Sundance 2008: Day Six

Funny Games no laughing matter, Brian Cox is The Escapist and more Good Dick.

by Amber Wilkinson and Tony Sullivan

Day six, and I'm becoming increasingly disturbed by the number of dead deer on the road between Park City and Coalville, where we are staying. We see several of them across the slopes as we drive in each day but seeing them up close and dead is distinctly worrying. Maybe there's a suicidal deer pact on the go... just hope they don't pick our car to end it all.

From violence on the roads to violence in the cinema, with Tony starting the day with Michael Haneke's Funny Games. He writes... This is a remake of his own German language film from 1997. In it, two preppy twenty somethings (Michael Pitt and Brady Corbet) invade the holiday home of a staid family (Tim Roth and Naomi Watts) and their son (Devon Gearhart) and inflict mayhem, torture and murder upon them. Original (well if you've not seen the original), feral and just plain nasty; one would have to file it under 'interesting' cross-referenced under 'different' and 'ohmigod'.

By way of something completely different next up was Ari Gold's Adventures Of Power. This concerns the efforts of New Mexico mine worker, Power (Ari Gold), and his desire to make something of himself and his talent – air drumming (yes, the ability to mime drum playing). With a strike in progress led by Power's dad (Michael McKean) all depends on Power to save the day at an air drumming competition. Here's a film that is attempting to be this year's Napoleon Dynamite and while goofy and endearing, it drags out its central conceit far too long. Steve Williams is a scream as an armless air-drumming coach though.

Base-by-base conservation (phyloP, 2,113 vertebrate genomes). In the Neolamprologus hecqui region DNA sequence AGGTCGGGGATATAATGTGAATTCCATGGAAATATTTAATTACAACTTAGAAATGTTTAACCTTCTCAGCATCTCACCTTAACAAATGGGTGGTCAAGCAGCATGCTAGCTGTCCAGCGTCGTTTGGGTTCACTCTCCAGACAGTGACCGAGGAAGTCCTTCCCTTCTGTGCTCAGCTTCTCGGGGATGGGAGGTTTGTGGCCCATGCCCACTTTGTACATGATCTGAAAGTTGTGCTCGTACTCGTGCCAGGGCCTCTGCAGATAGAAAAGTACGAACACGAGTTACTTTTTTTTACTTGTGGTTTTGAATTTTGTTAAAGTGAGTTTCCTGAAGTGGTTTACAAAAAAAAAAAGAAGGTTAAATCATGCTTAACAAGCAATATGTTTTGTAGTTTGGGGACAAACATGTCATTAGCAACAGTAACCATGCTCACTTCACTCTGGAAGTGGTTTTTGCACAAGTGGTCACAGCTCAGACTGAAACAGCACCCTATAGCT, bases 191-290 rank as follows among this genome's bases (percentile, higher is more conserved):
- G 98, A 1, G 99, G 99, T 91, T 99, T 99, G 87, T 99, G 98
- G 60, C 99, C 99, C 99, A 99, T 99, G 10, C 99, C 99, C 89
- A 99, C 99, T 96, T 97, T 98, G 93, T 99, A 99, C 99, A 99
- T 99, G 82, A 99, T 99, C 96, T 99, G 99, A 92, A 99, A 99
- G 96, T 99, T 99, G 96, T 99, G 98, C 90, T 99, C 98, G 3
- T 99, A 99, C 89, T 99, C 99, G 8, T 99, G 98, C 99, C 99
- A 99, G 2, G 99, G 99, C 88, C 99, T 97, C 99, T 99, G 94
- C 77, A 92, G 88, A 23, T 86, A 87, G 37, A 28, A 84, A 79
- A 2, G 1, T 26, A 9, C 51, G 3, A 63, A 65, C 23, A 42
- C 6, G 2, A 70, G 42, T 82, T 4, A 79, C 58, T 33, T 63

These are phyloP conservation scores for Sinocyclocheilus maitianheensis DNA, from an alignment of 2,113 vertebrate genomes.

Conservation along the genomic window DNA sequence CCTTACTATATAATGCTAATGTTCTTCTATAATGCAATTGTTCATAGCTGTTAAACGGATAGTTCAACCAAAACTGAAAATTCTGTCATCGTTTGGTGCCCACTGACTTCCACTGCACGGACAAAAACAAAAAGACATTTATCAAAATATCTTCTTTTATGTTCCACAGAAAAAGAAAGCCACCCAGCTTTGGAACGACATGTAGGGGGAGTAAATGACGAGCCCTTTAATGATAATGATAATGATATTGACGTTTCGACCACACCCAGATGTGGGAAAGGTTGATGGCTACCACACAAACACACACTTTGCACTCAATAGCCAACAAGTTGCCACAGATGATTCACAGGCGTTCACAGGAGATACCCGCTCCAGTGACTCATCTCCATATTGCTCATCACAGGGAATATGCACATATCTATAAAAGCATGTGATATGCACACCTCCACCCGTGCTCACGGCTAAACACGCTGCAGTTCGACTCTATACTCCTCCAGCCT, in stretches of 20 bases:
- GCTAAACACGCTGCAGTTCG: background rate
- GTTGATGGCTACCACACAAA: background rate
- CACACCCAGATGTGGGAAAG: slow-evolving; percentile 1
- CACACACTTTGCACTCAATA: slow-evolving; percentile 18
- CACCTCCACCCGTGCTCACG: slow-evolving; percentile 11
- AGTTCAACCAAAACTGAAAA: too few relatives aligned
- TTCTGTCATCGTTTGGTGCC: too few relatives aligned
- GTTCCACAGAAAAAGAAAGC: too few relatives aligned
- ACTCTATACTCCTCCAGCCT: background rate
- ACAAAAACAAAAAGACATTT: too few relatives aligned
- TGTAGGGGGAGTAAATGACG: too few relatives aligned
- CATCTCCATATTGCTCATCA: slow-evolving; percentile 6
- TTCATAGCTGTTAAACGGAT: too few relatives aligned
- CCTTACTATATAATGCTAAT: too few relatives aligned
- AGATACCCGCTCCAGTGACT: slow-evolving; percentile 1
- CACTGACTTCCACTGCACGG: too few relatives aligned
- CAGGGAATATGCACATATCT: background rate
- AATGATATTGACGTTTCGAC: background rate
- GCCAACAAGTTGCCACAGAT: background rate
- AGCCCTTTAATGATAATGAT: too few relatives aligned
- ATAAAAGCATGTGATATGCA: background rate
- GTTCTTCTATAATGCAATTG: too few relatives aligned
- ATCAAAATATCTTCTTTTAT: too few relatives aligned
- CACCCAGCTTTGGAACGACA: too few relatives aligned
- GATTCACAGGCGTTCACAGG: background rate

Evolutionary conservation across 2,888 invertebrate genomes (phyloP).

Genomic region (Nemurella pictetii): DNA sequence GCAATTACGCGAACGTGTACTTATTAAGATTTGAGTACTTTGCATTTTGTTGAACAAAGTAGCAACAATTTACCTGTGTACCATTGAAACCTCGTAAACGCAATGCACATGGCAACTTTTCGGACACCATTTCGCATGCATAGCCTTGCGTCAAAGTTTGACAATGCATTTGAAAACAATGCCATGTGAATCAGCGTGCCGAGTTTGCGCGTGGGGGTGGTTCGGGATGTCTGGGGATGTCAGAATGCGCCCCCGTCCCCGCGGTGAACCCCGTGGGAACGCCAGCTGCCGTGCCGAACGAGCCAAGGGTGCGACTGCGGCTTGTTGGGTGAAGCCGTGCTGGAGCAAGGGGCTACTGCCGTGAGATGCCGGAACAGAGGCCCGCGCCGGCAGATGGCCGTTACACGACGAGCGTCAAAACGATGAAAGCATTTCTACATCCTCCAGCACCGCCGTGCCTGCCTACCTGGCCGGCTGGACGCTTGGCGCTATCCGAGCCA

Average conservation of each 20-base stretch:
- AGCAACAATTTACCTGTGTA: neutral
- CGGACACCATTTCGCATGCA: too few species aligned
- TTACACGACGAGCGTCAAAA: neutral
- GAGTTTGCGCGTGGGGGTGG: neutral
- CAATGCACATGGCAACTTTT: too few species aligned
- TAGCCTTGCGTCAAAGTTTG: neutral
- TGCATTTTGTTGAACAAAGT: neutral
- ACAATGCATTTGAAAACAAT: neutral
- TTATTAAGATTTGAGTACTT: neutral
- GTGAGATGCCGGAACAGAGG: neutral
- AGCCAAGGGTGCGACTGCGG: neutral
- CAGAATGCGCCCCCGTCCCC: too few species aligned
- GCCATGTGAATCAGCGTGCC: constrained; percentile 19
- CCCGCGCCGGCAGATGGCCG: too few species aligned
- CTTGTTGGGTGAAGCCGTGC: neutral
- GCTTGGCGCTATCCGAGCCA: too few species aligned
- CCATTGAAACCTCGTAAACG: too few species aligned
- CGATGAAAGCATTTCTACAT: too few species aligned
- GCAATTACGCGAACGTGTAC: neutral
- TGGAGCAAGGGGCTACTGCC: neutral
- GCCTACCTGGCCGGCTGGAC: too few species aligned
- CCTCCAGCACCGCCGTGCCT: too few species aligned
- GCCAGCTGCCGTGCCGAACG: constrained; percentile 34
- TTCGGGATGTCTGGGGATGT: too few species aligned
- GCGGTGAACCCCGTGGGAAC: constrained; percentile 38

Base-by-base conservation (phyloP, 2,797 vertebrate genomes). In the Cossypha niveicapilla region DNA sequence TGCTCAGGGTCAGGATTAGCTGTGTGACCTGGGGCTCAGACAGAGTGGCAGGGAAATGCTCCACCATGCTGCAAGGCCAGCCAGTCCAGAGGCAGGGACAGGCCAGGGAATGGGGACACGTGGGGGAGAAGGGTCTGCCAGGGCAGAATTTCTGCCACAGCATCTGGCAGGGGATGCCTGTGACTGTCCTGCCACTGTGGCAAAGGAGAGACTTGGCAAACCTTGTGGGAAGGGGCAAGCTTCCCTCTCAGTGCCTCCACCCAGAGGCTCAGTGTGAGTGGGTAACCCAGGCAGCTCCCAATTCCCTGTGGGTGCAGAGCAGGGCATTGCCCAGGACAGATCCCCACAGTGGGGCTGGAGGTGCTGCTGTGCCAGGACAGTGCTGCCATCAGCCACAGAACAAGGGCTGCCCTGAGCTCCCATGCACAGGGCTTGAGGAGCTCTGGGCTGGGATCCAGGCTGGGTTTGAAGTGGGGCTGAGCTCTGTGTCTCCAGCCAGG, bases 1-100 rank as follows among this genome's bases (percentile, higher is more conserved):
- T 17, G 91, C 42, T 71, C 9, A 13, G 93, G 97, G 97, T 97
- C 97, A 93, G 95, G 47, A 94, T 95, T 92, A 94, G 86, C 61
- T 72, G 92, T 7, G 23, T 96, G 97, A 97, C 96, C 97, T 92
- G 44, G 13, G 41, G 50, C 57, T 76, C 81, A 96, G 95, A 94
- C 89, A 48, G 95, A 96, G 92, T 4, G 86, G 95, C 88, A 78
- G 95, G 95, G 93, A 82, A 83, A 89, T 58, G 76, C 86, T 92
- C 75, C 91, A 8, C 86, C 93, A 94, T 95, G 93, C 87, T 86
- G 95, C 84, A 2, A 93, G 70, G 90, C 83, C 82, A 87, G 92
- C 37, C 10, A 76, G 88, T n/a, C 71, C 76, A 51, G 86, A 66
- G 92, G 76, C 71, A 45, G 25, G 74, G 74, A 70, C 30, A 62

Lastly, The Deal, yet another film dealing with Hollywood. In this one Charlie Berns (William H Macy), a producer who has reached rock bottom, hatches a scheme to get a movie going. Starting with a script concerning British PM Benjamin Disraeli, a movie is put together entitled Benjamin Disraeli, Freedom Fighter, starring a rapper (LL Cool J). Along the way Charlie meets and falls for development exec. Deirdre Hearn (Meg Ryan) who sees through his machinations. Certainly funny, but probably too broad for the film folk who would most appreciate it. Also, it covers very similar ground to fellow Sundance film What Just Happened?

Meanwhile, Amber was busy getting her second Brian Cox fix of the week. She writes... This time around he is playing a Northern Irish convict in The Escapist. When he receives a letter saying his junkie daughter is gravely ill, Cox sets in motion an escape plan, but must contend with the prison kingpin as well as masterminding the breakout. Cox has described this film as a "love project" and he is its executive producer. He again proves he is a powerful actor, aided and abetted by a strong cast including Steven Mackintosh and Joseph Fiennes. Although some of the plotting requires a little poetic license, it is tough and absorbing, with the cinematography looking terrific.